Systemic manifestations of diabetes often present first in the foot (Lauterbach, 2010). A diabetic foot ulcer is an open wound or sore that generally occurs on the bottom of the foot (APMA). People with diabetes have a 25% chance of developing a foot ulcer in their lifetime (Singh, 2005), and it has been estimated that ~2.5% of the 415 million adults worldwide who have diabetes also have diabetic foot ulcers (Kerr, 2014). Foot ulcers are the most prevalent problem, with a yearly incidence of around 2-4% in developed countries (Boulton, 2005) and likely even higher in developing countries. Ulcer prevalence among persons aged under 44 years was 6.5/1000 diabetics and it rose progressively to 10.3/1000 diabetics in individuals aged over 75 years. Hospitalizations for lower extremity amputations rose from 33,000 in 1980 to 71,000 in 2005 (Driver, 2010).
The most important factors underlying the development of foot ulcers are peripheral sensory neuropathy, foot deformities related to motor neuropathy, minor foot trauma, and peripheral artery disease. Once the skin is ulcerated, it is susceptible to becoming infected, an urgent medical problem. Around a quarter of all diabetes-related hospital admissions within Europe and the USA stem from diabetic foot infections (Boulton, 1999). Only two thirds of foot ulcers will eventually heal (Jeffcoat, 2006; Prompers, 2008), and up to 28% may result in some form of lower extremity amputation (LEA) (Armstrong, 1998). Every year, more than 1 million people with diabetes lose at least a part of their leg as a consequence of the complications of diabetes. This translates into the estimate that every 20 seconds a lower limb is lost to diabetes somewhere in the world (Boulton, 2005).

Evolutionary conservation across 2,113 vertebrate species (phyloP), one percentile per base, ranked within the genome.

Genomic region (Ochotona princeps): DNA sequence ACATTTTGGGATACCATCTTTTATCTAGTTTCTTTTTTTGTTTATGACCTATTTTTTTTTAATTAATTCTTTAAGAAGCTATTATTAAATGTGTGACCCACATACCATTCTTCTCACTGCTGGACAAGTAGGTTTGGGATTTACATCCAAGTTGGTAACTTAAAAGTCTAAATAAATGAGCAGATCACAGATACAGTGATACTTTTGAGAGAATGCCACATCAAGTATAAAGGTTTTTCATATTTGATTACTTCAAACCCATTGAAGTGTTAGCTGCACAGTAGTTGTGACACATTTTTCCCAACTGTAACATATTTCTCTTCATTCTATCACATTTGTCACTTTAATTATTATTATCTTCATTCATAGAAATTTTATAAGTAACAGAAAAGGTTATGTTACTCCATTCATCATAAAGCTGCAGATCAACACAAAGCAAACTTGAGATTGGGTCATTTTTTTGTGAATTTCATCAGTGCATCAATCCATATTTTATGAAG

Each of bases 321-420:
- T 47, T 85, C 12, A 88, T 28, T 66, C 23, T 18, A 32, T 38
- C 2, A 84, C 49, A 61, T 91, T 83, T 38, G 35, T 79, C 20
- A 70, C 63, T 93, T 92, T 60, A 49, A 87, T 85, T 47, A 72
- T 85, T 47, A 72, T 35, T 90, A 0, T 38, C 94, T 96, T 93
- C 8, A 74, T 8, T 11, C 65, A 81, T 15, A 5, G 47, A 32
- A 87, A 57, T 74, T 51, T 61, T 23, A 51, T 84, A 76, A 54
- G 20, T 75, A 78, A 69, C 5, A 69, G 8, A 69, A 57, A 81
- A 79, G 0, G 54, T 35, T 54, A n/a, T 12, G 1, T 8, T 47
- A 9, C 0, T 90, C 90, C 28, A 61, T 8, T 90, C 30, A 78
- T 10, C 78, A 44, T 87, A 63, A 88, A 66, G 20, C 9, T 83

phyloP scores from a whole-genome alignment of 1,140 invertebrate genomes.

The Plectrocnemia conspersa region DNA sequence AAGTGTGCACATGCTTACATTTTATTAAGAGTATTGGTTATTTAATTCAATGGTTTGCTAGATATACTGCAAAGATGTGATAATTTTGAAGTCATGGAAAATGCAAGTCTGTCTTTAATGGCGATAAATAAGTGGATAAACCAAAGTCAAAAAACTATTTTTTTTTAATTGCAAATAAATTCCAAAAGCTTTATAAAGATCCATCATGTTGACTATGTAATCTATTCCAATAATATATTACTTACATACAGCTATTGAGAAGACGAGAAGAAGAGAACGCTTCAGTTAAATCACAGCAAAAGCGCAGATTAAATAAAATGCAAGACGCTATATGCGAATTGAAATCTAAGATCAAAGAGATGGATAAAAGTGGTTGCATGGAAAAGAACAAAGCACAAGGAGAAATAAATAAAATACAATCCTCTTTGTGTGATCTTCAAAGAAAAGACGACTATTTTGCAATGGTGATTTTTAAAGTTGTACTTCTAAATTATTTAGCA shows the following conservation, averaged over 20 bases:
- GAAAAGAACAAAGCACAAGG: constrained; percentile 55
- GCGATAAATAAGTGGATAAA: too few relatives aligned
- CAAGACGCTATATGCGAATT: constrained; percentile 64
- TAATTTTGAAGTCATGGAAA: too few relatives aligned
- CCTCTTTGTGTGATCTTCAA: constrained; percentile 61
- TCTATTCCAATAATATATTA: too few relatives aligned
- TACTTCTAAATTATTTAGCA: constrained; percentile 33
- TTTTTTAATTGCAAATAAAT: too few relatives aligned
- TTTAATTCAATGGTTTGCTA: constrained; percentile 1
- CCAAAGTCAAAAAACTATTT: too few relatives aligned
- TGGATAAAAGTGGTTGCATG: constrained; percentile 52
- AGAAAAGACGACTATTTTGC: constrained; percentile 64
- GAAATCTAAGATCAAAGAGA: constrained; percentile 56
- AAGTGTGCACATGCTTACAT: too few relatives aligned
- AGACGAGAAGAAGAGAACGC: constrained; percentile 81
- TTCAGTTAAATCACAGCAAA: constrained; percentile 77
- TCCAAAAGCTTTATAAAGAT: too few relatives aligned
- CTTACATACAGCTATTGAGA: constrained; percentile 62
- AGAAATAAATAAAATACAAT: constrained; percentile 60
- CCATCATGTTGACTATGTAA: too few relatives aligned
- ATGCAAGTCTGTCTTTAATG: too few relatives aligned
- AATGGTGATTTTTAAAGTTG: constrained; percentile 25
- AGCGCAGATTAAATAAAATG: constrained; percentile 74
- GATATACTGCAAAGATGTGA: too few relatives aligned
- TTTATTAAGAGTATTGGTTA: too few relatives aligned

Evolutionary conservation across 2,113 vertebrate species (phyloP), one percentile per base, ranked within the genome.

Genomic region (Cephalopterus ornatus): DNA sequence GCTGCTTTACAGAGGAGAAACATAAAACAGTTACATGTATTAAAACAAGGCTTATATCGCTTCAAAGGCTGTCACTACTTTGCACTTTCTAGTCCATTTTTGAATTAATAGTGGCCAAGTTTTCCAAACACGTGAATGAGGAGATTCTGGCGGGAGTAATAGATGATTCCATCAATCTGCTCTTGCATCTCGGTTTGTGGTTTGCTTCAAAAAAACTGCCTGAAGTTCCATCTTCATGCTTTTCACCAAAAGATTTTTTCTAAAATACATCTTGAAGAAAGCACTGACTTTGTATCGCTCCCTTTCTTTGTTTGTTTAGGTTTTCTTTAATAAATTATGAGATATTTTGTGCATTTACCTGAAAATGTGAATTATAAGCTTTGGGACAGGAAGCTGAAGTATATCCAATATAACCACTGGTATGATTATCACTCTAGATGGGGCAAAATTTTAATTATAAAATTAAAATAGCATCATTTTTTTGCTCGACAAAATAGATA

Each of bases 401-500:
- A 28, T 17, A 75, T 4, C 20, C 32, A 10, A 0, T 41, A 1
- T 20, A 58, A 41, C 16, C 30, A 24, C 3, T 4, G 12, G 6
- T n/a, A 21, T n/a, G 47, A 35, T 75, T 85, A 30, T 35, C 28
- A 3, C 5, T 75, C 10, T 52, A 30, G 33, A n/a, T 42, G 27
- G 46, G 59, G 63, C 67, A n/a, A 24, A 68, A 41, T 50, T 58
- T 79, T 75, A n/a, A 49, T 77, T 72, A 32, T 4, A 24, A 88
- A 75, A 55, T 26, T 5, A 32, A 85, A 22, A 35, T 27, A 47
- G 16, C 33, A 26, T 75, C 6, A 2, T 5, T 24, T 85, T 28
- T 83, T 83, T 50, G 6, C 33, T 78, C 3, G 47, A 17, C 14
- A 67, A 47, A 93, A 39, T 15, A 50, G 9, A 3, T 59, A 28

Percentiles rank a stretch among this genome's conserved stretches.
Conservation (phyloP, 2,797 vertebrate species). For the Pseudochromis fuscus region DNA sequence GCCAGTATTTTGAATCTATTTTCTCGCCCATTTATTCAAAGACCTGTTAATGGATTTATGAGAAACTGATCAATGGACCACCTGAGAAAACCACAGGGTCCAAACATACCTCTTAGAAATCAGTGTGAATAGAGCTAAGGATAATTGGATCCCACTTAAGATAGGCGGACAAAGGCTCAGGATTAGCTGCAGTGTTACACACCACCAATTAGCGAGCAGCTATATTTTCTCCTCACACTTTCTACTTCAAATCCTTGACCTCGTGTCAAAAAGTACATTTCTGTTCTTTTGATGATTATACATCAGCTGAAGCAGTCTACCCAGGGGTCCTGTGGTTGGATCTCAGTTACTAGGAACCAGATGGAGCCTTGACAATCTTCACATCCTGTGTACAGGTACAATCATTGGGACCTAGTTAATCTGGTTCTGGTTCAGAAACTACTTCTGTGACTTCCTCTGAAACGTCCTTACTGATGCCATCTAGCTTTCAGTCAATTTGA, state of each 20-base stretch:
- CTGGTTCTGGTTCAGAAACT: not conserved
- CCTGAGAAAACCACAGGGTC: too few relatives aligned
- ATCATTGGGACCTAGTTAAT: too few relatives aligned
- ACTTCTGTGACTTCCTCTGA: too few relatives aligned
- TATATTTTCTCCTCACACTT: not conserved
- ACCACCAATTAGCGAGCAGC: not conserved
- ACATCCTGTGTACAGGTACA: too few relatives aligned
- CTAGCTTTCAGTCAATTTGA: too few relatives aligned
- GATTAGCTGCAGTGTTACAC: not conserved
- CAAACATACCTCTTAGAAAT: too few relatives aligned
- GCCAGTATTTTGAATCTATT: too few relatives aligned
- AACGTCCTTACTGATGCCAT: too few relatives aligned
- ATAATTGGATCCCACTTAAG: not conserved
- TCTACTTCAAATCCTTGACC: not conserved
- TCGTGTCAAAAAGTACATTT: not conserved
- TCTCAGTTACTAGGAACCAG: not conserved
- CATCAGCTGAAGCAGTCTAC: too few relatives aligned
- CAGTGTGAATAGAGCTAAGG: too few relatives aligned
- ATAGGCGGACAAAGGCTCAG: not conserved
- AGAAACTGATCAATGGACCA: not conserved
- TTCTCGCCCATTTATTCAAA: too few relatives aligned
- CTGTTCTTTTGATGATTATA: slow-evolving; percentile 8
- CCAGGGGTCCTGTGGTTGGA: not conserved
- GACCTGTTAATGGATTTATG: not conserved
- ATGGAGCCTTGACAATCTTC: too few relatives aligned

Rationale for Preventing Diabetic Foot Ulcers (DFUs)
“By far the most effective way to prevent the heavy patient and economic burden [of diabetic foot] is by preventing the foot ulcer.” -Bus & van Netten, 2016.
Bus and van Netten argue that up to 75% of foot ulcers are preventable and call for an urgent shift in priority in diabetic foot care and research. Since as much as 90% of non-traumatic lower extremity amputations are preceded by a diabetic foot ulcer (Pecoraro, 1990), it is imperative to make attempts to prevent the initial occurrence of a DFU. Early recognition of foot problems and effective intervention along the causative pathways may not only improve outcomes by reducing major amputations and increasing quality of life, but also reduce costs related to diabetic foot complications (Driver, 2010). DFUs are analogous to many cancers in that the diagnosis and management of certain identifiable/visible precursor states may halt progression of disease and reduce end-stage complications (Anichini, 2007). Limited patient understanding of the potential health significance of a DFU and limited access to care may both have negative impacts (Mirmiran, 2000; Gale, 2008). Primary care providers perform complete foot examinations only infrequently (Wylie-Rosett, 1995; Winocour, 2002; O’Brien, 2003) and may lack the time or training (Winocour, 2002) to educate at-risk people about diabetes.